Under financial pressure, the huge construction-material distributor is pushing its suppliers to go electronic.
Thinning margins and intense cost-cutting pressure are forcing Hughes Supply Inc. to sharply reduce paper, fax, and phone communications with its 13,000 suppliers. The distributor of construction and industrial materials will connect electronically to 1,500 of its largest suppliers before the end of year and to 5,000 more by the end of 2003.
Hughes, which moves more than 240,000 products through more than 430 branches in 34 states and Mexico, isn't saying it will immediately drop suppliers that don't go online. But Bob Machaby, Hughes' senior VP of vendor development, says the company is in the process of reducing the number of its suppliers, and those that can work electronically will get more than 95% of its business. The company expects to save millions of dollars by reducing paper purchase orders, shipping notices, and invoices that have to be keyed into IT systems. "We are not putting our finger in the wind to see what everybody thinks; we're pushing ahead and we're going to get rid of paper," he says.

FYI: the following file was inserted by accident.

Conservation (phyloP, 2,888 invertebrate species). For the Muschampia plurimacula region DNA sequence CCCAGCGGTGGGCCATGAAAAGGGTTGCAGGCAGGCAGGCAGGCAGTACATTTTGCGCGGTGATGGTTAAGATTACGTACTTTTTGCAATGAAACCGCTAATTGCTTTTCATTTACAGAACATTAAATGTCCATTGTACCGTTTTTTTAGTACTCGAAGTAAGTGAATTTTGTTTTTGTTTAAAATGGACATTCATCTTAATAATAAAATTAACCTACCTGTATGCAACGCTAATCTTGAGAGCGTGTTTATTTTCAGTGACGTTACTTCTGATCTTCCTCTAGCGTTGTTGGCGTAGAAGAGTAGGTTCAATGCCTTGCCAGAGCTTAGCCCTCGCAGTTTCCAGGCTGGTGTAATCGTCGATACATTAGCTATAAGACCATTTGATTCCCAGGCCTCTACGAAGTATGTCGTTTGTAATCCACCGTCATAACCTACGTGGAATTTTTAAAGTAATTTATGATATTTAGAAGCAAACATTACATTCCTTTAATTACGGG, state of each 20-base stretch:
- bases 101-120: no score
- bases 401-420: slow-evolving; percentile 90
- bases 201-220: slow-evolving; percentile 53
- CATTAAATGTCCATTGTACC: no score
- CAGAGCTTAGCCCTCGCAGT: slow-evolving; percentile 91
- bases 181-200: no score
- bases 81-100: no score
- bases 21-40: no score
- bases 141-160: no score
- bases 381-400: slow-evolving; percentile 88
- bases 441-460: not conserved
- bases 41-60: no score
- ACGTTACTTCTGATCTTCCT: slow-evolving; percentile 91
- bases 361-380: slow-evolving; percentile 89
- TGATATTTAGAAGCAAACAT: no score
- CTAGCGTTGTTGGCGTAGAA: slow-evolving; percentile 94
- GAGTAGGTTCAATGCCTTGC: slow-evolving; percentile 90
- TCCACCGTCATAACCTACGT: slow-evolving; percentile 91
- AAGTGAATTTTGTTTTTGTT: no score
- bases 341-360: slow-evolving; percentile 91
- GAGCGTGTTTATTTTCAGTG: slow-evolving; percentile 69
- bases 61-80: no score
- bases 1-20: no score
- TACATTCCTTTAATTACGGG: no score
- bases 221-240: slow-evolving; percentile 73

Hughes intends to make it easy for suppliers to get hooked up. The $3.3 billion Orlando, Fla., company has inked a multiyear pact with Advanced Data Exchange (ADX) for EDI translation services that will let suppliers do transactions over the Web. Hughes currently uses EDI to connect to 200 of its largest suppliers, and the company intends to leverage that infrastructure, which is integrated with its Eclipse Inc. Distribution-Management Systems apps.
Machaby says suppliers with nothing more than a Windows PC will be able to do business with Hughes via a portal hosted by ADX. The suppliers would pay a basic subscription rate of $59 a month plus a fee for each transaction. Suppliers that are capable of XML transactions will bypass the portal and conduct business with Hughes using ADX's XML-to-EDI translation service. "More of our suppliers will be able to do machine-to-machine transactions with us," he says.
Meta Group analyst Carl Lehmann says companies such as Hughes increasingly are pushing adoption of business-to-business technology with their suppliers, and, for companies that have standardized on EDI, ADX is a cost-effective way to get suppliers on board. "This kind of service is so inexpensive and will cut costs for suppliers, too, so there is no reason why suppliers of any size should resist," he says. ADX is a subscription- and transaction-fee-based service.
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